Canadian Megatrends for February 2016
Ottawa - For Life expectancy from 19201922 to 20092011 a variety of factors, including better health care, childhood vaccinations and health awareness campaigns with associated legislation, to name only a few, have helped boost Canadians' life expectancy by more than two decades since 19201922.
This month's Canadian Megatrends takes look at some of the reasons why Canadians are living longer than ever before.
The life expectancy for women born between 1920 and 1922 was 60.6 years, slightly higher than 58.8 years for men. By 20092011, the average lifespan of women at birth had reached 83.6 years, while that of men had increased to 79.3 years.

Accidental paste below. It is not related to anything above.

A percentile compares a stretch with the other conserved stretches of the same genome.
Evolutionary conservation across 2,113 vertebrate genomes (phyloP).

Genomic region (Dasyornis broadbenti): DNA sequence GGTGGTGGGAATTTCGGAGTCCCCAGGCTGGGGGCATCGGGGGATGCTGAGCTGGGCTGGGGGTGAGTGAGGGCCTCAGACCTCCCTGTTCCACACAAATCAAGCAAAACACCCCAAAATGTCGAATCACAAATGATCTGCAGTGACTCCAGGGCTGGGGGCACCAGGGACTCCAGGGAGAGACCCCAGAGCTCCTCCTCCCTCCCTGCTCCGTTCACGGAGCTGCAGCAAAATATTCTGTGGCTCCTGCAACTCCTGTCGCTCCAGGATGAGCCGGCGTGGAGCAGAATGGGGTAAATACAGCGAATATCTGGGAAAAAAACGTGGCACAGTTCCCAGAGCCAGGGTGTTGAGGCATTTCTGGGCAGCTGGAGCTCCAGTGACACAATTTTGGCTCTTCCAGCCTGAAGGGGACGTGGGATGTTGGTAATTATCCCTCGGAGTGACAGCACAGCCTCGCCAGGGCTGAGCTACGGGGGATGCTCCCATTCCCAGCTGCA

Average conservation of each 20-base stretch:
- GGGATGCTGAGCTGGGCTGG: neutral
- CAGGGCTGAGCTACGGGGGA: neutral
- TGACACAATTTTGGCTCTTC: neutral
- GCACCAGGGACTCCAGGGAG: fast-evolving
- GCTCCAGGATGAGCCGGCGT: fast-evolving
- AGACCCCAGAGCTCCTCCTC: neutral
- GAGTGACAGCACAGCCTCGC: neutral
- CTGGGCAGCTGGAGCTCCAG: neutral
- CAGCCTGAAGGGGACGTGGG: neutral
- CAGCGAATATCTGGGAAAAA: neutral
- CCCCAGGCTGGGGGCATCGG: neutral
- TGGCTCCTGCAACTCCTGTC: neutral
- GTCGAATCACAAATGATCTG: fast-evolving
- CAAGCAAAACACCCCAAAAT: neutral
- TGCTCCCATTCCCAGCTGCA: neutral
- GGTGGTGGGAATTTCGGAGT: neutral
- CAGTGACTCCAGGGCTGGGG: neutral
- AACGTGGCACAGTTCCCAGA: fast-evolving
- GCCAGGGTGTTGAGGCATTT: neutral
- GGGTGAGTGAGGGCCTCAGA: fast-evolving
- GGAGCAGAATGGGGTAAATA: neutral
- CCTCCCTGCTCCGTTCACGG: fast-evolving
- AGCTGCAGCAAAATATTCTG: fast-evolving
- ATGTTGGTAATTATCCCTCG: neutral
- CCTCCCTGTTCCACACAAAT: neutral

Those lower numbers in the 1920s were the result of several factors, many of which were related to the challenges facing both mothers and babies. Not only was the rate of mothers dying in childbirth higher, but about 1 in 10 children born in 1921 never lived to see his or her first birthday. By comparison, that rate was 1 in 200 in 2011.
Over the course of the 20th century, life expectancy at other ages also recorded gains, although these were smaller than the increase in life expectancy at birth.